# The chance of a lightning strike - reduced or increased?

If I connect the receiver and TV body to the earth, does it reduce or increase the chance of lightning strikes the dish antenna?

• normally TV Rx is floating and dish is Earth bonded. Why risk diverting discharge to the equipment but the power strip should have an MOV and breaker. May 6 '20 at 8:12
• Ok . Merc . Thank of you May 6 '20 at 17:33
• Properly ground the dish antenna. May 6 '20 at 20:50

The purpose of bonding metal objects to earth is primarily to reduce the chance of a lightning strike. This works by allowing charges from the earth to migrate up a metal conductor (grounding cable, antenna mast, or the classic pointed lightning rod), leak off into the atmosphere, and so help to dissipate the charge buildup between the earth and clouds that, if not reduced, could build up enough potential to allow a lightning strike.

Providing a conductive path to earth should a nearby strike occur is secondary.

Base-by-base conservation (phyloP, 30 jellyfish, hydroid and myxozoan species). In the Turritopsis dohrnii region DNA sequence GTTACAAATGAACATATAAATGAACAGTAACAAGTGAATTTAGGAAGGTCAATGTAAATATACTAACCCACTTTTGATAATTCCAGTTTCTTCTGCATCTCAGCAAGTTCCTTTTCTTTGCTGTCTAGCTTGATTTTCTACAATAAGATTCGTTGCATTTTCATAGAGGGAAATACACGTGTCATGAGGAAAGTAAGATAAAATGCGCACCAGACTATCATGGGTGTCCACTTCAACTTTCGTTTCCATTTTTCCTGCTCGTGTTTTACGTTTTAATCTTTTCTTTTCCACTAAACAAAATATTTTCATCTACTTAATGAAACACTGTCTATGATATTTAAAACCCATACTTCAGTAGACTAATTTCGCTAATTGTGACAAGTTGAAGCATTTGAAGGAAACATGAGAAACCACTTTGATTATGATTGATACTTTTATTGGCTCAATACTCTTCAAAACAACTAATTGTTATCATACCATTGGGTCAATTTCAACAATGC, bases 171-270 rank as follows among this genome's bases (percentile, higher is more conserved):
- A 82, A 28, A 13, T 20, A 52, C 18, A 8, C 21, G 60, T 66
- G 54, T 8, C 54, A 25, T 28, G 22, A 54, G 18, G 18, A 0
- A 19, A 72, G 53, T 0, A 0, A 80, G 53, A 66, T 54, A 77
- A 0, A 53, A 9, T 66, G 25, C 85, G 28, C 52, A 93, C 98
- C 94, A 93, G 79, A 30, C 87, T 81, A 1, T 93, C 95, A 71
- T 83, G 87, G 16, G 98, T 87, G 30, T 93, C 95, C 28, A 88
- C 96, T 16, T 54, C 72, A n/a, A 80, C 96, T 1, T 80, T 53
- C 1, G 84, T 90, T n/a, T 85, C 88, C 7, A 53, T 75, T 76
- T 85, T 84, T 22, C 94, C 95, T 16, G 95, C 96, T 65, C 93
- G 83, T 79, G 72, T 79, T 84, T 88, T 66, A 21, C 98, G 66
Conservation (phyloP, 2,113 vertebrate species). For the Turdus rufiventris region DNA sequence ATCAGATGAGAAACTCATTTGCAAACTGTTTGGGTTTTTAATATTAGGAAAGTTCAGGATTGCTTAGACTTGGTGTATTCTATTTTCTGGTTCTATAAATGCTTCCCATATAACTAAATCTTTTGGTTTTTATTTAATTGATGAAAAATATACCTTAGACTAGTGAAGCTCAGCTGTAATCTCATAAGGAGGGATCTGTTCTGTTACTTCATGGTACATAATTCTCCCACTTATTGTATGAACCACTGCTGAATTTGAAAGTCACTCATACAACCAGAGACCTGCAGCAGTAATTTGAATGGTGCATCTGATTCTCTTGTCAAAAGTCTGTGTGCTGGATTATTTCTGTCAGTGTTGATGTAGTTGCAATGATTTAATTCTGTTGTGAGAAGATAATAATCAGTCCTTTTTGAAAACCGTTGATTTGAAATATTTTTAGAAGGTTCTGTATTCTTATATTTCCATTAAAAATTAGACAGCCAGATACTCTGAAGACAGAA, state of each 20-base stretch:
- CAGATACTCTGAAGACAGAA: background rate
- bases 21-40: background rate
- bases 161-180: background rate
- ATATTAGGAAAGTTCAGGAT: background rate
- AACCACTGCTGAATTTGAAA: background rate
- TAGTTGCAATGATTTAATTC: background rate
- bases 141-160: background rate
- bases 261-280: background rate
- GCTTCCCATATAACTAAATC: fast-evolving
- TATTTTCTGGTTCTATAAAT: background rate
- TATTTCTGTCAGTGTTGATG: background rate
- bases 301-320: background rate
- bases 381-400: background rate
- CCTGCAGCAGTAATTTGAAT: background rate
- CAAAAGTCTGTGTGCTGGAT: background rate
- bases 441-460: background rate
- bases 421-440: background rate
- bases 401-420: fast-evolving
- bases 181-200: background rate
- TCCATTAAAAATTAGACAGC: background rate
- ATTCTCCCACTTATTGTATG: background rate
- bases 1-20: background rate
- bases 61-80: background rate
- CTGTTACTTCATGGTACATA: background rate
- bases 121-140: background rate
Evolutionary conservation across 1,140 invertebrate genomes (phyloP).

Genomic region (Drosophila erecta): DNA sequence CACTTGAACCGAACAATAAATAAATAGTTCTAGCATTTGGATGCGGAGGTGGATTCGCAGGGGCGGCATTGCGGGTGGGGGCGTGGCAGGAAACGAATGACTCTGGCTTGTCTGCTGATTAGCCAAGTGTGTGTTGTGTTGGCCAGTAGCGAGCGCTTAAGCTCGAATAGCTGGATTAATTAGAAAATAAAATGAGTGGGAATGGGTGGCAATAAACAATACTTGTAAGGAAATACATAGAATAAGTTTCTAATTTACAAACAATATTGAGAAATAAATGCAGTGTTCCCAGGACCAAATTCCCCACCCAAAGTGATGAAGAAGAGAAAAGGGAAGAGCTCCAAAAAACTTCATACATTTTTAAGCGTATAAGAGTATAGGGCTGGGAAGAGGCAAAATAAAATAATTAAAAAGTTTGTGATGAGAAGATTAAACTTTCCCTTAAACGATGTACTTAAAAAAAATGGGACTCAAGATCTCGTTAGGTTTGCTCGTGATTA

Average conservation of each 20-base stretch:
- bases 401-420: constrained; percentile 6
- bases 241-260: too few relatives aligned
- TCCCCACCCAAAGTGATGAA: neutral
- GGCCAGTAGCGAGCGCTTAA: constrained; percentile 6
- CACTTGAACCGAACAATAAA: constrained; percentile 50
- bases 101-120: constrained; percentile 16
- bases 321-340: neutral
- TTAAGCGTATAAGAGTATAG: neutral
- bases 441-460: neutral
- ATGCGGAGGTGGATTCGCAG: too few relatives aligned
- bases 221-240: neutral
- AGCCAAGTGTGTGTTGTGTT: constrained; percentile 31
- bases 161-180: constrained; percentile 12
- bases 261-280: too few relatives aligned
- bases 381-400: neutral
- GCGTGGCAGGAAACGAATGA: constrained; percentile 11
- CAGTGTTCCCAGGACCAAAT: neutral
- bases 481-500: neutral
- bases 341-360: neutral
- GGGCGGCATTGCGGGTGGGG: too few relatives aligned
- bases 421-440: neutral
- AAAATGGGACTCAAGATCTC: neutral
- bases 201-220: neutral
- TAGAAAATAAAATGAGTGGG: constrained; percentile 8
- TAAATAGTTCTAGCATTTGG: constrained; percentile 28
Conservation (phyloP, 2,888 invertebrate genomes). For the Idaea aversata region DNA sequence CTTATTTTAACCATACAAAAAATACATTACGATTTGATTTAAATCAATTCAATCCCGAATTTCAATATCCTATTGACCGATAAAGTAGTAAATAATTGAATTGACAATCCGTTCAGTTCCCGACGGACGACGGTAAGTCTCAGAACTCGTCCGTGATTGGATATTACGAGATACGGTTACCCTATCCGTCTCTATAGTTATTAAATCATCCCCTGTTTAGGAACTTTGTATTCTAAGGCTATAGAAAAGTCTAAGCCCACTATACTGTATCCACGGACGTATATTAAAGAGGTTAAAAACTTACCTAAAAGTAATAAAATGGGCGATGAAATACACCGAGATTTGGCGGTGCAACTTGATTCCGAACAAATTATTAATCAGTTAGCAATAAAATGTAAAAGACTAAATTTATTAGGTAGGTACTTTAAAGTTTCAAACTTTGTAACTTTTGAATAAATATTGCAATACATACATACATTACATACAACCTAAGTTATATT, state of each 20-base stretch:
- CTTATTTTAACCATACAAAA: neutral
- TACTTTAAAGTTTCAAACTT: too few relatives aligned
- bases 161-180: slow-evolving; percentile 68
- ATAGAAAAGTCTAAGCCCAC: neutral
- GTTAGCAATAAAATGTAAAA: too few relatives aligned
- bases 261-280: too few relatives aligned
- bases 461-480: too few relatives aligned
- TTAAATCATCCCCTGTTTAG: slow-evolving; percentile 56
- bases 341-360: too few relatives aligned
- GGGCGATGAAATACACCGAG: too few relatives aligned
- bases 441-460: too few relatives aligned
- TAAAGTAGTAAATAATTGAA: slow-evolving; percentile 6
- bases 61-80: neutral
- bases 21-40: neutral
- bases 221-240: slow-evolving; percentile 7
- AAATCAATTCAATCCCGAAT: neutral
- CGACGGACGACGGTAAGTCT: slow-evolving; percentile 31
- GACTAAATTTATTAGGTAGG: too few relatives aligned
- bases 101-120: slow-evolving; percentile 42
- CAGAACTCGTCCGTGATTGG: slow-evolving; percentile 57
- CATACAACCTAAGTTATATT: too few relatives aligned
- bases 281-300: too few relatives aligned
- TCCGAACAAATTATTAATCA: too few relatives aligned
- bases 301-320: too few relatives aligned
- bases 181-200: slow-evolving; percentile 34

Even large cell phone towers, while well bonded to the earth, usually have a series spikey rods near the top. The points at the tips of those rods help the charge to bleed off.

Go look at some pictures of farm houses and barns with an array of lightning rods along the ridge of the roof.

• Thanks for the article, I took a risk and connected the TV body and receiver together with a suitable wire and then connected it to the earth source to zero the noise and inductance of the body. I hope the lightning does not melt us. 😉 May 6 '20 at 17:55
• The chance or probability remains the same. What is reduced is the chance voltage surge travelling past the bonding point if it is properly designed. May 6 '20 at 18:24